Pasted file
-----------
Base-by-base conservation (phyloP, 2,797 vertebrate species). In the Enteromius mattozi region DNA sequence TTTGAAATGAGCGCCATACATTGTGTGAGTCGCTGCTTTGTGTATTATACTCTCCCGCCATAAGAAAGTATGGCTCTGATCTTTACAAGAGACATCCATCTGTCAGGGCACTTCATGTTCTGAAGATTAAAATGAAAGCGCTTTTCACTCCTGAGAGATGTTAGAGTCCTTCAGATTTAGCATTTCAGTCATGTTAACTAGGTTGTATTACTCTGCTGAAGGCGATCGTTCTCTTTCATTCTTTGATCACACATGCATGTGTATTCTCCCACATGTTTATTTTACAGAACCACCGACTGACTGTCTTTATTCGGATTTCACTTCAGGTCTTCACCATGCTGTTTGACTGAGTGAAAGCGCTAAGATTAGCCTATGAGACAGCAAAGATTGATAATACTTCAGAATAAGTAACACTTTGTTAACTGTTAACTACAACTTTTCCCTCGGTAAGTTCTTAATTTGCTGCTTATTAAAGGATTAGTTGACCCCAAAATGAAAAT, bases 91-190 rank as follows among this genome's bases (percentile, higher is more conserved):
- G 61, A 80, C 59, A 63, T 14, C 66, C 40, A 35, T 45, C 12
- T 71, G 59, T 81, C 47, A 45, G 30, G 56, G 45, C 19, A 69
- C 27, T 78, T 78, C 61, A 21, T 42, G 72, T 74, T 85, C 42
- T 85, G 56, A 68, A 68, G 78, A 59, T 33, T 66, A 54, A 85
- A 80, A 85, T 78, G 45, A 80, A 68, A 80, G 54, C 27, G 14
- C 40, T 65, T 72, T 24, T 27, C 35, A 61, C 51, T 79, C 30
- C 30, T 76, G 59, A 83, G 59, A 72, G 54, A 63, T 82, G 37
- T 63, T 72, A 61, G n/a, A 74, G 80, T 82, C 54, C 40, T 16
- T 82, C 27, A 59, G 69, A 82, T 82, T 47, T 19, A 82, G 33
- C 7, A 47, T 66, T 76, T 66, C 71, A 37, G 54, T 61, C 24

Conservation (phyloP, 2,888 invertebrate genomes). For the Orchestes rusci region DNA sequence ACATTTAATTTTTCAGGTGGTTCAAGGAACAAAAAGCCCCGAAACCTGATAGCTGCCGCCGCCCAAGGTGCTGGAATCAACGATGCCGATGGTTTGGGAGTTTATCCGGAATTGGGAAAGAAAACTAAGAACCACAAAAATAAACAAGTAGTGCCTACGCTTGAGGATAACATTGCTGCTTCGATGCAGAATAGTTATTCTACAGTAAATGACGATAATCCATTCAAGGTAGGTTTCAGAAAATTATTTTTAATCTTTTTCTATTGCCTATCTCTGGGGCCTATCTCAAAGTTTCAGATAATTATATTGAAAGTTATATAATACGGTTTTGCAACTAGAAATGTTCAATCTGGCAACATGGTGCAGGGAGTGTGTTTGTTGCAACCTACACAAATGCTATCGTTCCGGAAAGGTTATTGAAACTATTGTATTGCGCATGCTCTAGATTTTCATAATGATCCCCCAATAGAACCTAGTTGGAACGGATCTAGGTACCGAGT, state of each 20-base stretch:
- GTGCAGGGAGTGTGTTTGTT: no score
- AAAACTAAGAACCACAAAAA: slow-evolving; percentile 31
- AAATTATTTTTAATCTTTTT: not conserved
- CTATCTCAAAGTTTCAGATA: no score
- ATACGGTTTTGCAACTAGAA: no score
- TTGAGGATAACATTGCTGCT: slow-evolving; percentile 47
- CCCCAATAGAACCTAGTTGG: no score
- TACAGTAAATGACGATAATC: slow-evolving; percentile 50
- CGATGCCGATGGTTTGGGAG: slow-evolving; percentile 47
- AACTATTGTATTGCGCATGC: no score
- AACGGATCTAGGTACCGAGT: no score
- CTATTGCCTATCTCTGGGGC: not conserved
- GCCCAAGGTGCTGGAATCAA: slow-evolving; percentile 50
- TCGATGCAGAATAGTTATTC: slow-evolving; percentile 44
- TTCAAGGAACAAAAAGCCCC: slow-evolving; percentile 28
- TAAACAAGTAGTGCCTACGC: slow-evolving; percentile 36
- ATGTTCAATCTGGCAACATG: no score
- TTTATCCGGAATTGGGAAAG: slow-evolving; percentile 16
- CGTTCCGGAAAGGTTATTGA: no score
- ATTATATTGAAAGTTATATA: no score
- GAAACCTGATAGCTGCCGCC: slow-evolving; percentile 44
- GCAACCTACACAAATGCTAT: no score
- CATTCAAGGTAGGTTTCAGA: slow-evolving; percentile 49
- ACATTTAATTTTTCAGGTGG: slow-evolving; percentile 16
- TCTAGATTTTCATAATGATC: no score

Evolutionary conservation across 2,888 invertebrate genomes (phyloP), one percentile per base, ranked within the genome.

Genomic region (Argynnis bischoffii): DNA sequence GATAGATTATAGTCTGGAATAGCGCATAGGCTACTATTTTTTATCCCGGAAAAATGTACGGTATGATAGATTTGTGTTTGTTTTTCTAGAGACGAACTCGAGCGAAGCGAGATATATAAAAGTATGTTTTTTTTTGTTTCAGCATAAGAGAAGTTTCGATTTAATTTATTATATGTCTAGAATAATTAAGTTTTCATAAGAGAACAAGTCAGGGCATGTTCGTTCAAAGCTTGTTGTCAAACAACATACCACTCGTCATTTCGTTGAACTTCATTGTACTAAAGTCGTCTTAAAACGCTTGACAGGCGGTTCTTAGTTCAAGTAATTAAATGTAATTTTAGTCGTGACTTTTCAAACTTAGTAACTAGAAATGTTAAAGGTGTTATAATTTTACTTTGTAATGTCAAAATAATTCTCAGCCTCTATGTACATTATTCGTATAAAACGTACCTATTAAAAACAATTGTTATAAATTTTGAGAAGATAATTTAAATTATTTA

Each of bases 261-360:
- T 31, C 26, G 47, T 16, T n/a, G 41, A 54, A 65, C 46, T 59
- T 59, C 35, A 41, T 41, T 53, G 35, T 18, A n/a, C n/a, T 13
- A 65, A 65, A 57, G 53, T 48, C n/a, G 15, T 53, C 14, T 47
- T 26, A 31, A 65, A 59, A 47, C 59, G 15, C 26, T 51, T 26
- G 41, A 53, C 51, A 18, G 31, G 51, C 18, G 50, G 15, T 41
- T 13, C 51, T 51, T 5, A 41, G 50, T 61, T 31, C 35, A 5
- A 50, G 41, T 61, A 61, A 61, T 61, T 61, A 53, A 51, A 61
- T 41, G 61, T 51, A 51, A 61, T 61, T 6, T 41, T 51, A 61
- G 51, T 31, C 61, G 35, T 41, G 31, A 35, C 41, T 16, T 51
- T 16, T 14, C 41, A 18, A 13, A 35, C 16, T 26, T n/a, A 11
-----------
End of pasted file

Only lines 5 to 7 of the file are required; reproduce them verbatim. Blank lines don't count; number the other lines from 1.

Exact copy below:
- T 85, G 56, A 68, A 68, G 78, A 59, T 33, T 66, A 54, A 85
- A 80, A 85, T 78, G 45, A 80, A 68, A 80, G 54, C 27, G 14
- C 40, T 65, T 72, T 24, T 27, C 35, A 61, C 51, T 79, C 30